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Archive for December, 2010

In 1992 Joan Chittister, OSB published commentary on The Rule of Benedict. This rule is an outline for life in monastic community. Chittister’s interpretations bring this ages-old text into modern context, and she challenges her readers to live their faith more intentionally. Her words have taught me much about the discipline of what it means to live a life in service to God and his people.

Here is an excerpt from Chapter 35: Kitchen Servers of the Week:

The members should serve one another. Consequently, no members will be excused from kitchen service unless they are sick or engaged in some important business of the monastery, for such service increases reward and fosters love…

Benedict leaves very little to the imagination or fancy of the spiritually pretentious who know everything there is to know about spiritual theory and think that is enough. Benedict says that the spiritual life is not simply what we think about; it is what we do because of what we think. It is possible, in fact, to spend our whole lives thinking about the spiritual life and never develop one. We can study church history forever and never become holier for the doing. There are theology courses all over the world that have nothing whatsoever to do with the spiritual life. In the same way, we may think we are a community or assume we are a family but if we do not serve one another we are, at best, a collection of people who live alone together.

So Benedict chooses the family meal to demonstrate that point of life where the Eucharist becomes alive for us outside of chapel. It is in kitchen service that we prepare good things for the ones we love and sustain them and clean up after them. It was woman’s work and Roman men were told to do it so that they too, with their own hands and over their own hot fires, could know what it takes to spend their own lives to give life to the other.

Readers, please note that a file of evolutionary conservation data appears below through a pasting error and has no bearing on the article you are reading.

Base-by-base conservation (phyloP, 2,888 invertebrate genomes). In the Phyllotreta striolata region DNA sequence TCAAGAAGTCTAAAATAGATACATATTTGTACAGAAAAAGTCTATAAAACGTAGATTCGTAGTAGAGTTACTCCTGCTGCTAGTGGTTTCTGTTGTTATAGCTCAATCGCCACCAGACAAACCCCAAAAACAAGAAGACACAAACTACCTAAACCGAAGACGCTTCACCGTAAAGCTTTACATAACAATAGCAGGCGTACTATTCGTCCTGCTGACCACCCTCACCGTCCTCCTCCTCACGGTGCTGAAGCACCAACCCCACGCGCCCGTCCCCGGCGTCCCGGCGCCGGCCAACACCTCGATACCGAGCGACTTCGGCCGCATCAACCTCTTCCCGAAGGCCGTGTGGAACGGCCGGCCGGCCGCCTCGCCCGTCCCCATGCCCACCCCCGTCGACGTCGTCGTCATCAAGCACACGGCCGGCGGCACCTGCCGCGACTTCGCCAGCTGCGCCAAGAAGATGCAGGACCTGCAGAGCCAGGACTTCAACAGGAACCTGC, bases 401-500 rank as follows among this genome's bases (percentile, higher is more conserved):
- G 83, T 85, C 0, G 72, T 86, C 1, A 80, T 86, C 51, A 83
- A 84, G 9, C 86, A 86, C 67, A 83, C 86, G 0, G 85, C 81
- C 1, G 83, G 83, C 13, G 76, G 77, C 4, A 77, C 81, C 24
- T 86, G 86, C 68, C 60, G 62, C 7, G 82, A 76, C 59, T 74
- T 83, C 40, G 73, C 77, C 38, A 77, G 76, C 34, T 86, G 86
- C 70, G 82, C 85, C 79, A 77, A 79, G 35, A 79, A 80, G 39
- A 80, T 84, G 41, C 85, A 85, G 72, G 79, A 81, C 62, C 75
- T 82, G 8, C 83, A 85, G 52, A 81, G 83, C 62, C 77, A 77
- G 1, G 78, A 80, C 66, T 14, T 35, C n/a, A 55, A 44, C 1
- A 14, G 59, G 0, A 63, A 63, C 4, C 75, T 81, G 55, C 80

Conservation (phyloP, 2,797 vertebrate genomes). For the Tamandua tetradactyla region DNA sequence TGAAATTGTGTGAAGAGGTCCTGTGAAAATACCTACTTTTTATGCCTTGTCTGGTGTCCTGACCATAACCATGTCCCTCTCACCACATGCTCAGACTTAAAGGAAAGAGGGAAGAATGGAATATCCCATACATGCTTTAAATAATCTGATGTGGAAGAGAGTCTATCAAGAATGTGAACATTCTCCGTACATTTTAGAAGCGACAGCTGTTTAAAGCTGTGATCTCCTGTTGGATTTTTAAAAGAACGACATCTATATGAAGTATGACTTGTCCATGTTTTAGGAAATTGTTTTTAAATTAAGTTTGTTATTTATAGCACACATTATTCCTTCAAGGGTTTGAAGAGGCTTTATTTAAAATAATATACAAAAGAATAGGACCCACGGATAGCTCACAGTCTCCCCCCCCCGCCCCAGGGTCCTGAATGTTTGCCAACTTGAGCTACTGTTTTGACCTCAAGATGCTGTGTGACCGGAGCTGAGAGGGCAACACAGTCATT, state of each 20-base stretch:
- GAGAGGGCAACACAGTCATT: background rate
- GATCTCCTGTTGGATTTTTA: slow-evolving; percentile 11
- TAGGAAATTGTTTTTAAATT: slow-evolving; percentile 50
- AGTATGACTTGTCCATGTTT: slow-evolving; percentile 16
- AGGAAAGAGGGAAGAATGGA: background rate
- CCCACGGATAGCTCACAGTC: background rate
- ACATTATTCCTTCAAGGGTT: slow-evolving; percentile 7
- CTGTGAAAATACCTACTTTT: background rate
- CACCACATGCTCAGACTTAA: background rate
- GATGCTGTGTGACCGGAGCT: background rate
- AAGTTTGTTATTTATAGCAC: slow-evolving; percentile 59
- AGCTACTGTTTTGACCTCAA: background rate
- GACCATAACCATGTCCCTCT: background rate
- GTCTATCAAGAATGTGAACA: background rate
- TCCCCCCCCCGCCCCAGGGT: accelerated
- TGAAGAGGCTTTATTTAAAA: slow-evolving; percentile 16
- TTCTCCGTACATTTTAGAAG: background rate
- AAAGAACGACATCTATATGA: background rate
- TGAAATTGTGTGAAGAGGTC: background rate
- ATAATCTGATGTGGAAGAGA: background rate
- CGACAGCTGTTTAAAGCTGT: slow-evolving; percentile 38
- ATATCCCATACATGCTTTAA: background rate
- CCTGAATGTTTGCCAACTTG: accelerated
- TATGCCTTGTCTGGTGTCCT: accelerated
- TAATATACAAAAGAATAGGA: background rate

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Artist Mother

I wish I could capture all of it, that a sort of memory existed where I could save every blasted moment:

The pinkish haze of the colored twinkle lights that illuminate the living room from the scrawny potted cypress leaning under the weight of sentimental ornaments.
The low rumble of the wood stove as embers of pine and pecan radiate ominous, oppressive warmth.
The unbearable anticipation of the greatness of my husband, as he sleeps off this latest illness. Do I have enough faith not to care whether he succeeds or fails?
The way I love him even when he disappoints me, and especially when he surprises me.
The littlest one on the bottom bunk in a nest of blankets, snuggled under a canopy made from monkeys and gauzy scarves dangling from the slats above.
The bigger one with her long legs sprawled over the railings up top, the mystery of what she has yet to know escaping in sleep-drunk proclamations from her dreams.
The way they both seem to grow before my eyes, how every day they seem to know more.

And in the cupboards, in the closets, in drawers and baskets and boxes, all the projects waiting silent and impatient…for this too shall pass.
“Shape me! Sculpt me!” Brushes, paints, paste, paper, metal and fiber beckon from their exile.
“Later,” I murmur. Then I declare more firmly, “Not now!”
But there is only now, I know.
So I force myself towards sleep, disregarding all the nearly forgotten brilliance I embodied just an hour ago as I gazed at the bathroom mirror.
And every day I seem to know less.

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